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tv   Early Start With Christine Romans and Laura Jarrett  CNN  January 7, 2022 2:00am-2:59am PST

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all right. here we go. it's friday, january 7th. happy friday, everybody. 5:00 a.m. in snowy new york city. thanks for getting up with us. i'm christine romans. >> i'm laura jarrett. we begin with president biden who described a defeated former president, casting his predecessor who he has tried to ignore the better part of a year, now as an existential threat to democracy. >> speaking from the very place
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rioters stormed the capitol one year earlier, president biden cast donald trump as holding a dagger at the throat of america, spreading lies that undermined core democratic values. a remarkable speech on a remarkable day, cnn's jasmine wright joins us live from washington. good morning. what do we know? >> reporter: that's right, christine. we can think of it as a political reset of sorts. really, president biden over the last few months has had a lot of highs, but also some lows. so really at the start of this year, it was one of, if not the strongest speeches that he's given since being in office for about a year, and it did something, as you said, he has been reluctant to do. it took on former president donald trump directly. and even though he did not say him by name, about 16 times he made references to the former president, the former defeated president, and i think it really is a strong look at president biden because he did spend a lot of time writing a lot of parts
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of the speech his advisers told cnn. i think it reflects a moment in time that the president stands in, where he sees both the former president and that big lie that the election was stolen, again, a very big lie. he sees that as a threat to democracy itself, and he made that point over and over and over again yesterday. take a listen. >> the former president of the united states of america has created and spread a web of lies about the 2020 election. he's done so because he values power over principle, because he sees his own interests as more important than his country's interests. you can't love your country only when you win. i will stand in this breach. i will defend this nation. i will allow no one to place a dagger at the throat of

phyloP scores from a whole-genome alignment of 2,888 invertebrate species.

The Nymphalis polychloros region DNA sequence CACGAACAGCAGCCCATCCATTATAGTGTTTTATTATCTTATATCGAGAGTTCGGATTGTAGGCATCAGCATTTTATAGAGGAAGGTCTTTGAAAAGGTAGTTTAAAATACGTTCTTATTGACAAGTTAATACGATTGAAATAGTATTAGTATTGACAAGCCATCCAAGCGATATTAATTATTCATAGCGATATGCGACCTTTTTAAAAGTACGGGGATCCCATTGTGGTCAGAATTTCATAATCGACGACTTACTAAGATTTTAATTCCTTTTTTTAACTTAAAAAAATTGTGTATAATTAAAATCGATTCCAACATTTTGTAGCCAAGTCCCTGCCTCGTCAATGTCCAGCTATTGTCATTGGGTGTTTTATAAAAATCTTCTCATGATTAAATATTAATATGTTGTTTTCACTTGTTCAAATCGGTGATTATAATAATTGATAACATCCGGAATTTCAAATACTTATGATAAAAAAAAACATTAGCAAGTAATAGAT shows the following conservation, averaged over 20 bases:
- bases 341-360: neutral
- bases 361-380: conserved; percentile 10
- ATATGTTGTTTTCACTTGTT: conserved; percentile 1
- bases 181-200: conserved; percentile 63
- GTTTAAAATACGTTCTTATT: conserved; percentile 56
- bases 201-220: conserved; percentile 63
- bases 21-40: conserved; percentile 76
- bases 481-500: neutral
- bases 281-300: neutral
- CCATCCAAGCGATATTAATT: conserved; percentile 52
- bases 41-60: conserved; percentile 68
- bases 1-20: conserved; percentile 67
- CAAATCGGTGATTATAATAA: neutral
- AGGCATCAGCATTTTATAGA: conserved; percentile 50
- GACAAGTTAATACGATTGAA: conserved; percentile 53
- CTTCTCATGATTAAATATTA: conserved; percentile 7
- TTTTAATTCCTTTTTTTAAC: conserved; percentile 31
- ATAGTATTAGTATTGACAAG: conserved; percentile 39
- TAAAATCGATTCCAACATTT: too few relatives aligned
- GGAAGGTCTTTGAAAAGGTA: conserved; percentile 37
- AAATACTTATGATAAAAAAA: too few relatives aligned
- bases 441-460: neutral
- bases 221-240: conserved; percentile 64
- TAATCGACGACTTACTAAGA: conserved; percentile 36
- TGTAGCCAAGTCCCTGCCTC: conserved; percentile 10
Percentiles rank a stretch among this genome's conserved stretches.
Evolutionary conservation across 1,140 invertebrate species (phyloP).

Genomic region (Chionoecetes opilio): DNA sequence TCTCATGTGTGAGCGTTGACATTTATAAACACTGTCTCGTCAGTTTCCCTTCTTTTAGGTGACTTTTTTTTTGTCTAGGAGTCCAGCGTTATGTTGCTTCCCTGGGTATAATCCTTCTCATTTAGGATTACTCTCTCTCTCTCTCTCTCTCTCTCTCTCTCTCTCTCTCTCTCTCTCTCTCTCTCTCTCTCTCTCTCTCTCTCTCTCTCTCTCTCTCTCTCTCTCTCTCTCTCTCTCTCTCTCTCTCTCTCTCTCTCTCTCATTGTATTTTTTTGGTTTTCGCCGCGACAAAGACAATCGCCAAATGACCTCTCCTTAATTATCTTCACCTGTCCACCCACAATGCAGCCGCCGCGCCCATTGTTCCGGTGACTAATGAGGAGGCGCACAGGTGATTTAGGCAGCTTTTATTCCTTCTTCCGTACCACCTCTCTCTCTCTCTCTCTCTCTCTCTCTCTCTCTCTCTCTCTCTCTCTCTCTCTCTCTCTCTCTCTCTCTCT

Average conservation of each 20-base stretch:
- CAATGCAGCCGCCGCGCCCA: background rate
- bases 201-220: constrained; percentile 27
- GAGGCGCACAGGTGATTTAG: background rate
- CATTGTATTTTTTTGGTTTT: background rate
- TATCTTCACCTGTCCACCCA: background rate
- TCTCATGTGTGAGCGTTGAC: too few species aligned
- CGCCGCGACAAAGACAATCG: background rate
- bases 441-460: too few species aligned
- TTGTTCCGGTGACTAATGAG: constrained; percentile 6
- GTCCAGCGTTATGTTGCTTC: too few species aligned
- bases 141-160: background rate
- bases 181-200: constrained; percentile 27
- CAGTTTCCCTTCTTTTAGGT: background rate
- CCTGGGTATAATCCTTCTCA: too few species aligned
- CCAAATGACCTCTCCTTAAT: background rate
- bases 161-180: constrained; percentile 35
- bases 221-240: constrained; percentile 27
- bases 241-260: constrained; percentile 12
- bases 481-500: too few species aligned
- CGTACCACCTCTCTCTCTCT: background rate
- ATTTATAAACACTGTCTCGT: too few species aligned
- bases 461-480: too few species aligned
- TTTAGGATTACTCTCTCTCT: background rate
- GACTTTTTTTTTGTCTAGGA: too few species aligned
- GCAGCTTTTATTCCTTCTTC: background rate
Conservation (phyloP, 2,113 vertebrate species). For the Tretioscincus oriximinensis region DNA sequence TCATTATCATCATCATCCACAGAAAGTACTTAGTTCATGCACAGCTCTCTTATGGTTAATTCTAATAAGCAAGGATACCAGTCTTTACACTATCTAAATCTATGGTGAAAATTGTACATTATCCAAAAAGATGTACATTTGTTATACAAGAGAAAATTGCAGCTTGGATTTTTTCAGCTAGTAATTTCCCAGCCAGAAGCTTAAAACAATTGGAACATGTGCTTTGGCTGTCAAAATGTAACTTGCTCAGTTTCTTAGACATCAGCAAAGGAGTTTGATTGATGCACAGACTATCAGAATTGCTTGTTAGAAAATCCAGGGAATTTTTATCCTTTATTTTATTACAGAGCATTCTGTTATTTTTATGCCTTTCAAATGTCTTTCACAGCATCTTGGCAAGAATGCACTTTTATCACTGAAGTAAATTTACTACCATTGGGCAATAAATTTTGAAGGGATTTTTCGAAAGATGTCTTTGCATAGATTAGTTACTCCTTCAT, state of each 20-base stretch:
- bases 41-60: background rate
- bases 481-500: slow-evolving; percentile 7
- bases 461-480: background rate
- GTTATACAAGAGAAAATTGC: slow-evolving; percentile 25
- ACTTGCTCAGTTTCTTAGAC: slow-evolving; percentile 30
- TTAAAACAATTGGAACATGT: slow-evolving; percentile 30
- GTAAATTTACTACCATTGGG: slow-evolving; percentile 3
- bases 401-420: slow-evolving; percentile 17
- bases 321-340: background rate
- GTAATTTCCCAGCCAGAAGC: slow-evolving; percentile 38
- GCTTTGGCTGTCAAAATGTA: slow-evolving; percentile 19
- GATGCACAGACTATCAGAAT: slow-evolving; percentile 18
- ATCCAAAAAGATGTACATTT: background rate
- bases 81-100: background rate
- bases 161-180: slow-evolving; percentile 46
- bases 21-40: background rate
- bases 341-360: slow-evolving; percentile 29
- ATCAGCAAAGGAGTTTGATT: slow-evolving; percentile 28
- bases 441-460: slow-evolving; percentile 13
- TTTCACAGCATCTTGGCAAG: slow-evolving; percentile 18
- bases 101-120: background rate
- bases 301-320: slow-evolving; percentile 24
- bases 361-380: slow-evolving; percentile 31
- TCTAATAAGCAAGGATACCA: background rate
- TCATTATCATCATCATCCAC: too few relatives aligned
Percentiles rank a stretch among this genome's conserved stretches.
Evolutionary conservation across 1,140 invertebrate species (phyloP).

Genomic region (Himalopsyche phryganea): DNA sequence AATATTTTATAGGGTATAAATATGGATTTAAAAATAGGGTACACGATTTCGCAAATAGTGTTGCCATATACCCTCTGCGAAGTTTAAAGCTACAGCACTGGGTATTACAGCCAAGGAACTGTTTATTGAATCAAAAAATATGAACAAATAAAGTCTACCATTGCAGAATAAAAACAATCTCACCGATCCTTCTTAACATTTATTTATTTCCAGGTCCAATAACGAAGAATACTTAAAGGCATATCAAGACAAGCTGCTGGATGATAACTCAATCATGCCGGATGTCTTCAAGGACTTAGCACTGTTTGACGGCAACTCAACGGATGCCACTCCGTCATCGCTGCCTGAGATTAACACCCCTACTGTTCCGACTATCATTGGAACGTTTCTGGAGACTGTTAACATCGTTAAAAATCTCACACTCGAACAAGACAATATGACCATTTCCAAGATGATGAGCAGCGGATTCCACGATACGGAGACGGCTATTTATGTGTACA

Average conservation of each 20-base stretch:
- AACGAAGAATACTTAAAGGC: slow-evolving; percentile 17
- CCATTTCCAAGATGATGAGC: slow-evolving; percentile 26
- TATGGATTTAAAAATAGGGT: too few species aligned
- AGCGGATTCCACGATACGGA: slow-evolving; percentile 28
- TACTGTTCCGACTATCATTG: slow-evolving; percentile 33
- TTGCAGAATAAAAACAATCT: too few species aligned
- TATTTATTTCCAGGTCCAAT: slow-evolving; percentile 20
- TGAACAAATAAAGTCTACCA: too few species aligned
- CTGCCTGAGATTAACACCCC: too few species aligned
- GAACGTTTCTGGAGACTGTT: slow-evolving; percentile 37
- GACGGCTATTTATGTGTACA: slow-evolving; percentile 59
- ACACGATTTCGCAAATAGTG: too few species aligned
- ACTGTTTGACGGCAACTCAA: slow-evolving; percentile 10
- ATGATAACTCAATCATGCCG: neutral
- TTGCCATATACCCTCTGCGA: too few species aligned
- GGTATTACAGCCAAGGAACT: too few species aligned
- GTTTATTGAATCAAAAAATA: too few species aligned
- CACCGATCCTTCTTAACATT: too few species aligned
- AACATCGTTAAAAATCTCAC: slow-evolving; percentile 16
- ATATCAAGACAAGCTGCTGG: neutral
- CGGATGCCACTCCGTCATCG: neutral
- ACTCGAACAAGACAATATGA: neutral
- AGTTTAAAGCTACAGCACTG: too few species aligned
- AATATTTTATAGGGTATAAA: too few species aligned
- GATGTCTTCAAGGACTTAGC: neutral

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democracy. so, now let's step up, write the next chapter in american history. where january 6 marks not the end of democracy, but the beginning of a renaissance of liberty and fair play. >> reporter: so there you have it, really strong words from the president. of course, he accused of donald trump of putting power over the presidency, but also look forward, pitching forward, trying to see what comes next. it will be interesting, christine and laura, to see what the president does next in his efforts to shore up democracy. of course, we know that the white house announced that both he and vice president kamala harris will be giving a key mark speech on voting rights next tuesday in atlanta where, for them, a lot of the things started and came together. so we will obviously be looking out for that. this is all in the president's effort to really attack these hits on democracy head on. laura, christine? >> jazmine, while we have you, one of the biggest mysteries of
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january 6, who planted the pipe bombs at the rnc and the dnc? that person is still at large, still no information about them. we have now learned the vice president kamala harris was actually evacuated from dnc headquarters when all this was going on. what more do you know about that? >> reporter: that's right, laura. a white house official confirmed to me yesterday that the vice president, then vice president elect and sitting senator of california, she was actually the protectee named in this internal capitol hill police time line where she was evacuated from the dnc headquarters at 1:14 p.m. that's just minutes after the capitol police began investigating the pipe bomb that was placed nearby the dnc headquarters at 1:07. obviously that puts her in the building really when they found that bomb. and now really it speaks to kind of the fluidity and uncertainty of that day, and it calls into question the vice president elect's safety in that moment. and now still, of course, as you
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said, the person who put that pipe bomb there, the officials don't know who that is and no one has actually been charged for that action. but, listen, this was a question because i remember reporting on the vice president elect that day and asking her office where she was, where she was. it was clear she was not in the capitol, and her office would not say where she was, but they said that she was safe. yesterday the vice president said in her speech that she had left the capitol, but here we have kind of a clear idea of where she was and more on the time line thanks to this document obtained by cnn. laura? >> very disturbing. i'm sure more to can yoome on t. jasmin, thank you. a fast moving storm expected to cause wide desk isruptions as the u.s. up to a foot of snow in some areas. boston has already shutdown its schools, and new york has